Greeley Daily Tribune from Greeley, Colorado on March 15, 1976 · Page 38
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Greeley Daily Tribune from Greeley, Colorado · Page 38

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Monday, March 15, 1976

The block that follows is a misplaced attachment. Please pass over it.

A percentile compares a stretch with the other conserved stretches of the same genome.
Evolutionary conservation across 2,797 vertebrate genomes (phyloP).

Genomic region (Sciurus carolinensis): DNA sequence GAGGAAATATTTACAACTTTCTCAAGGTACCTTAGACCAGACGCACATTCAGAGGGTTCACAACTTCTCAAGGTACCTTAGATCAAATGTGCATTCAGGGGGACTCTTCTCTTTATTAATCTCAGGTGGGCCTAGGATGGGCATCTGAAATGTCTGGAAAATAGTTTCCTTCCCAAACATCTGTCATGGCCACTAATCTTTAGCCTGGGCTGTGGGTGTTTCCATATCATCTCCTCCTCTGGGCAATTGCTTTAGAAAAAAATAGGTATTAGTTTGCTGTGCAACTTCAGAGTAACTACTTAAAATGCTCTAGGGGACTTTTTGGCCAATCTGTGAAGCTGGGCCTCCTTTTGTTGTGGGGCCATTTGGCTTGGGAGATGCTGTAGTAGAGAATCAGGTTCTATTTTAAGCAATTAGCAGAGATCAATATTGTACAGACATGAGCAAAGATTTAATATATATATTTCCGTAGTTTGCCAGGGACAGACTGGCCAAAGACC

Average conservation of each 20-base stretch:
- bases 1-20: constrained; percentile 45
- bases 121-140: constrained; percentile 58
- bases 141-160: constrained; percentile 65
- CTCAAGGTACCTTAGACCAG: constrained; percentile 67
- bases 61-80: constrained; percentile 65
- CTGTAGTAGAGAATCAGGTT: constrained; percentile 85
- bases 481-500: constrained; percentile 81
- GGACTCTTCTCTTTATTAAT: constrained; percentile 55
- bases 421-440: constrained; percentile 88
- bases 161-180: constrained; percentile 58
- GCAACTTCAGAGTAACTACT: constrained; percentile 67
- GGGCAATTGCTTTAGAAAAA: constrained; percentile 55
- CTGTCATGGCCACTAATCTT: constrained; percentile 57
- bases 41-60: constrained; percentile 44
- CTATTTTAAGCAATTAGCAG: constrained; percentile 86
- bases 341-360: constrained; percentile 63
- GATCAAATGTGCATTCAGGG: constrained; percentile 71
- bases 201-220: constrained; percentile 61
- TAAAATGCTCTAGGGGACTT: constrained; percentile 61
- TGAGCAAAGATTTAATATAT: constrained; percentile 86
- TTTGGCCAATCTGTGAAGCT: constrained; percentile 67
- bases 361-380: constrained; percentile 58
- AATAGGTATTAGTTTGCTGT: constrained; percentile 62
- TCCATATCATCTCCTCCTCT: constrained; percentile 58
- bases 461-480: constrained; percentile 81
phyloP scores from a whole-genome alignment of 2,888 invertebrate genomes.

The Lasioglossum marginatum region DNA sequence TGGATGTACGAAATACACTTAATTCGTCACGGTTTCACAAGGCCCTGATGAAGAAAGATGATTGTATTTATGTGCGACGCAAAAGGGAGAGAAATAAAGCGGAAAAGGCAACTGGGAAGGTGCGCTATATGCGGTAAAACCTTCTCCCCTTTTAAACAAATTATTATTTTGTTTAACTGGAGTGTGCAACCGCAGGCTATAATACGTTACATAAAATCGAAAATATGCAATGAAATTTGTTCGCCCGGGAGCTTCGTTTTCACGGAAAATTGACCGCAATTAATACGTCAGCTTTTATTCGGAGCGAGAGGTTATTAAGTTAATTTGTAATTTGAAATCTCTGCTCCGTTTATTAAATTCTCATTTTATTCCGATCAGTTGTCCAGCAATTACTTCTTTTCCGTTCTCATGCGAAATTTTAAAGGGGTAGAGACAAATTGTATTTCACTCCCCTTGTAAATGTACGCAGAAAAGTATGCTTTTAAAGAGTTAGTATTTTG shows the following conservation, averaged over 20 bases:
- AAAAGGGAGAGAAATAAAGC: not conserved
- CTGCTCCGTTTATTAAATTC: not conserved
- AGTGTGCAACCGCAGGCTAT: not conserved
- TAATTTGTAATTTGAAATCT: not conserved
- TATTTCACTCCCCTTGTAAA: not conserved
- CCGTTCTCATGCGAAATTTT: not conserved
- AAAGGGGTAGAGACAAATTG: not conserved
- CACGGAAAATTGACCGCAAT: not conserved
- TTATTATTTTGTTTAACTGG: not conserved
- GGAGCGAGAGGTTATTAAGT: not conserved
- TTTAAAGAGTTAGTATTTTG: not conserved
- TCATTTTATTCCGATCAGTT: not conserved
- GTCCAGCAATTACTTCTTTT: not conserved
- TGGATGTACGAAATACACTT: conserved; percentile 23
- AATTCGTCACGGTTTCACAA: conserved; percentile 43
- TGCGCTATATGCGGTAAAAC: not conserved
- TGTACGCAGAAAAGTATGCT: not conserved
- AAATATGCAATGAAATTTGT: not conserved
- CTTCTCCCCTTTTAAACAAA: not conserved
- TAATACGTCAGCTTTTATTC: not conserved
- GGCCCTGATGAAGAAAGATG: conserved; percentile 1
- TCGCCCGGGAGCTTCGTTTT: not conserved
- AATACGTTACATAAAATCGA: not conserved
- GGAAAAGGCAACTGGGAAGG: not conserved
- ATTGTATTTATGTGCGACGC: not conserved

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10 (iREELEY (Colo.) TRIBUNE MM.. M«rck IS, UN Lebanese president sets defense against rebels By MICHAEL ROSS BEIRUT, Lebanon (DPI) Rebel troops advanced up the coast toward the hilltop stronghold of Lebanon's defiant president today but Syrian- controlled Palestinian forces blocked the roads to cut them off. An armored column of the rebel Lebanese Arab Army rumbled up the picturesque coastal road from Sidon but were stopped about a mile south of the crossroads that cuts northeast to the presidential retreat of Baabda seven miles southeast of Beirut. Forces from the Syrian packed Al Stiqa guerrilla group blocked the road and began digging in trenches in a determined attempt to keep the rebel force under Maj. Yakoub Daher from passing. Farther east, another rebel force loyal to Beirut coup leader Brig. Gen. Aziz Ahdab- began moving south to reach the main Damascus highway that passes through Baabda from the east on the way to Beirut. But a unit of Palestine Liberation Army troops blocked the highway just east of Sofar 16 miles east of the palace, witnesses said. A spokesman at the presidential palace, where Rranjeihhas an estimated 1,000 loyal troops and a brigade of tanks massed to defend him, told UPI that "The situation here is good. The president is receiving phone calls from Arab and foreign heads of state." The troop movements followed another ultimatum from Ahdab for Franjieh to resign or face being ousted by force. A move against the palace had been expected at any time but it was not yet clear wheuwr Daher's forces and UHH of the pro-Ahdab Hammana army commando barradu further east were moving at Ahdab's orders. UPI correspondent Michael Keats reported from KhaMe seven miles south of Beirut that Saiqa troops were digging in at trenches along the junction where the Sidon-Beirut highway forks off towards Baabda. Daher's column of 12 armored cars and personnel carriers halted ebout a half a mile south of the Palestinians. "Where are you headed," Keats asked Daher. one another off, · high-flying and their men began moving and Saiqa to intervene in "To the palace, of coune," Israeli jet flew overhead and south toward the Damascus Lebanon and force a now he replied. the Sakp side lei go with two highway where they would turn shattered cease-fire last Janua- Asked why he had stopped, antiaircraft missiles. east for the 13 mile march up ,,. t J"," S " W "!!!'* l f Further east, at Hammana, to Baabda. .**^J^.,"* omi "" the headquarters of the Leba- But before they could get """""""" nese army commando batta- there, a force of PLA troops lion, a group of 29 officers moved in and cut the road off, replied, "No comment. His column was flying the K.S'sarr-'rjsss -- i^fl H , Franjieh a 2p.m. (7 a.m.EST) jfxzzm J-- - ··* - - clad in battle dress replied: TM UKraa "Of course, that's why we're When the deadline passed with the defiant president still here." While the two forces faced vowing to stay put, the officers of the pro- Franjieh PhalangUt party said the troops were really Syrian soldiers in disguise but in Beirut, Ahdab categorically denied this. Syria, which used the PLA ry, has so far refrained from interfering in the coup by Ahdab's Beirut army garrison Thursday night. But the Syrians have always been traditional supporters of Franjieh In the past, despite their frequent disagreement with him over the terms of a Lebanese peace settlement. The troop movements followed reports that Ahdab had finally reached agreement with Khatib on uniting their forces for a showdown with Franjieh. Justice unit sets probe on ACTION hiring acts Irish hold parade By ED ROGERS WASHINGTON (UPI) -- The Justice Department has ordered an investigation of possible criminal violations and alleged political hiring within ACTION, the federal agency responsible for administering a number of government volunteer programs, U was reported today. Reps. John E. Moss, and Augustus K. Hawkins, both California democrats, made public letters in which Assistant Attorney General Richard L. Thornburgh said lie was turning the matter over to U.S. Attorney Earl Silbert Irere. Moss and Hawkins said they sent Thornburgh, head of the Justice Department's Criminal Division a- report of a Civil Service Commission investigation which indicated there was "political screening" of AC- TION employes from 1971 until early 1974. All the alleged violations occurred during the latter years of the Nixon administration. Under federal regulations, it is unlawful to use political considerations in hiring persons for civil service jobs. The CSC report said in 1972 and 1974 records of political screening were destroyed "or otherwide disposed of." Thornburgh, in a letter written to Moss and Hawkins and dated March 11, said "We have completed a thorough review of investigative materials provided to us ... and have concluded that possible criminal violations may be indicated." ACTION was created in 1971 as an umbrella agency for such volunteer programs as the Peace Corps, VISTA, Foster Grandparents, the Service Corps of Retired Executives, the Retired Senior Volunteer Program and a Special Volunteer Program. Moss and Hawkins wrote Attorney General Edward H. I-evi in a letter dated Jan. 19. that the Civil Service Commission said the political screening was "nodoubt... widespread." However, the commission was unable to obtain documentary evidence of the practice because the records of political screening activity were destroyed," Moss und Hawkins said. The CSC referred its investigation to the Justice Department e a r l i e r b u t t h e department at that time decided a further investigation was not warranted. The CSC afterward sent the department additional findings. Four Irishmen carry a banner as they march in a prc-St. Patrick's Day parade down Constitution Avenue in Washington Sunday. Tlic Washington Monument readies lo the sky background. (AP Wircphoto) Ford calls for more revenue sharing Attempted Niger coup crushed WASHINGTON (UP.I) President Ford suggested today opponents of the federal revenue sharing program are trying lo force cities to cut public services and jobs or raise taxes. "You know that failure to renew this program would weaken the fiscal stability of vour cities," Ford said in a speech prepared for delivery lo the U.S. Conference of Mayors. "You know that expiration of this program, or a reduction of the payments you now receive, would mean cutbacks in essential services, increased public and private sector unemployment, or the imposition of more taxes. "Maybe that is what some partisans want. 3ut I don't." The revenue sharing program, which started in 1972, is scheduled to expire in December. Ford a year ago proposed extending it tlirough 1982 and increasing its funding nearly $1 billion. "I share your concerns," Ford told the mayors, "and I sland firm in my commitment Meant 'secret deal' denied to secure extension of general revenue sharing." Ford chidcd the House and Senate for failing to approve his revenue sharing proposals and criticized some changes under consideration on Capital Hill. "It is becoming increasingly apparent that the Congress fails to understand the importance of this program to the people of the cities and counties and stales of our nation," he said. Ford said revenue sharing has financed numerous public safety, transportation, education, environmental protection and other programs that local governments otherwise would have had to forego. He said he would seek fast congressional approval of a $1.7 billion bill that would continue funding of public service jobs under the Comprehensive Education and Training Act. ALGIERS, Algeria (UPI) An attempted military coup against the Niger government of Lt. Col. Scyni Kountche was misnpd within hours ("day, the Algerian government news service reported. The Algerian Press Service, monitoring Niger radio, said a military unit led by commander Rnyere Moussa attempted to overthrow Niger's two-year-old military regime in West Africa. The APS said Niger Defense Minister Idrissa Harouna announced the abortive coup over Niger Radio. Harouna said that Command- ir Bayrrp Mnuwa. n fnrmpr minister in the Kountche government, had plotted the coup along with Capt. Sidi Mohammed and the secretary genera! of (he country's single labor union. All three men have been arrested along with others who had joined with Ihem in the attempt, the APS quoted Harounn as saying. The APS said Harouna then called upon the population to remain calm and repeated that Kounlchc's government was in complctecontrol of the country. With the exception of Niger Radio, all communications with Niger were broken and few details were available. The government of Kountche itself achieved power in a coup on Apr I 22, 1974. Powerful bomb rips Buenos Aires SAN FRANCISCO (UPI) Patricia Hearst's chief attorney has branded as ridiculous a charge by a terrorist group that her family was involved in a "secret deal" with the government lo win her freedom. F. Lee Bailey said during the weekend Hie accusation by the New World Liberation Front was "competely stupid." In fact, he said, the government has been extra hard in prosecuting Miss Hearst. Tlie terrorist group said Hearst worked out an agreement with President Ford's campaign. This "secret deal," it said, provided for Miss Hearst's eventual freedom in exchange for "full endorsements" of the Ford campaign. Her trial wa= entering its eighth week today. Proceedings were recessed Thursday because Miss Hearst, 22, was suffering from the flu. But she was reported improved. U.S. Attorney James Browning Jr. has called his second psychiatric witness, Dr. Harry Kozol, Boston, this week to ask his opinion on whether Miss Hearst participated of her own free will in a Symbionese Liberation Army bank holdup in April, 1974. U.S. District Judge Oliver Carter asked both sides to speed up their cases so closing arguments could begin Wednesday or Thursday. He said the case should be presented to the jury by the weekend. Miss Hearst, daughter of San Francisco Examiner President Randolph Hearst, was kidnaped by the SLA in February, 1974. The government has charged she became a willing participant in its underground activities. The defense said she was a brainwash victim. A weekend communique by the NWLF's "Lucio Cabano Unit" said the Hearst family's northern California retreat at Wyntoon may be "boobytrap- ped" and again demanded (he Hearsts donate 5250,000 for the defense of William Harris and his wife, Emily, who were arrested with Miss Hearst in September. A bomb was found at Wyntoon lasl week and dismantled. Auto workers leader says fail strike likely WASHINGTON (UPI) - Leonard Woodcock, president of the United Auto Workers Union, says there may be an auto strike next fall if industry is "unwilling to face reality." "We want to lo avoid that possibility,"Woodcock told U.S. News and World Report. Three-year contracts between UAW, which represents 1.4 million auto workers, and the four major auto manufacturers expire Sept. 15. Woodcock said the industry's executives might "be unwilling to face reality, which could force a strike." He didn't say what he meant by "reality." BUENOSAIRES.Argentina (UPI) -- A powerful bomb exploded today next to army headquarters across the plaza from President Isabel Pcron's office - killing one person and injuring 21 others, [xilice sources said. The bomb was placed m a oar parked outside army headquarters. Ten cars in the parking lot were destroyed and windows were smashed in government building within a six-block area. One civilian passerby was killed by the blast, police the plaza from the army sources said. Fifteen of the headquarters were also broken wounded were military person- hut President Isabel Peron nelaiiJ.six u u c civilians in (lit; at rived there for work as usual area. at 9 a.m. The bomb exploded at 7:38 a.m. Iwfore the morning rush hour traffic filled the downtown area around the army headquarters. Broken glass covered the four-lane avenue in front of the army headquarters. Windows at the government house, (lie Casa Rosada, across No Guerrilla group had taken responsibility for the bomb during the first hours after the blast. Windows were smashed in the finance ministry, the defense ministry and the social welfare ministry, as well as the post office building five blocks away. New price increases hit Israel By ALLEN ALTER JERUSALEM (UPI) - Israelis, the world's most heavily taxed people, have been given a new economic burden -- a rise of up to 25 per cent in the price of dozens of basic commodities. Beginning today, they were paying more for food and fuel as part of a government plan to get the nation's ailing, defense- oriented economy back on its feet. The government also announced a 2 per cent devaluation of Israel's shaky pound -the eighth since the Jewish state began its policy of "creeping devaluation" in June, 1975. Arnon Gafni, director general of the' Israeli treasury, said Sunday the price of bread would go up 25 per cent, milk 22 per cent, eggs 25 per cent and flour 25 per cent. Gafni told a news conference the cost of gasoline would rise 14.5 per cent, cooking gas 12.5 per cent and home heating oil 12 and 13 per cent. The price of poultry will jump 20 per cent and beef 22 per cent. There was a small bit of good news. The cost of rice will remain the same and the price of sugar will actually drop 9 per cent. But the government also said the cost of public transportation --buses and taxis -- would go up 25 per cent within 10 days. Treasury officials said the increases would enable the government to cut subsidies of domestic products and use the money saved to stimulate exports. Israel wants to increase exports to reduce its {3.7 billion annual balance of payments deficit without cutting military expenditures. London train explosion kills one LONDON f U P I f - An explosion aboard a I/)ndon subway train killed one person and injured several others Monday,Scotland Yard said. Ambulances rushed (o the ihe train was severely damaged scene. and several persons were Police also reported a shoot- rushed (o the hospital, ing incident at (he station and The explosion occurred at the said a man was detained. start of London's rush hour. The explosion occurred short- "An explosive device was When packed to capacity a ly before fi p.m.. seconds after activated on a train,"a I-ondnn six or seven-coach train can the train pulled out of West Kirclingadespokesmansaid. transport between 500 and 800 Ham underground slation, in A London Transport spokes- persons, n I/mdon Transport cast London. man said Ihe third carnage of spokesman said. Siamese twins Clara and Alia Rodriguez, Ihe Siamese twins separated in an operation in Philadelphia, Pcnn., in 1974, arc typical 2-year-olds who bile, yell and scream, said Dr Imiise Schnaufer who visited the twins recently in the Dominican Republic. Dr. Sohnaufer said Clara swaggers when she walks because her oolvis IwsnlKrownlogclheryet.AllawcarsacorscUAPWirephoto)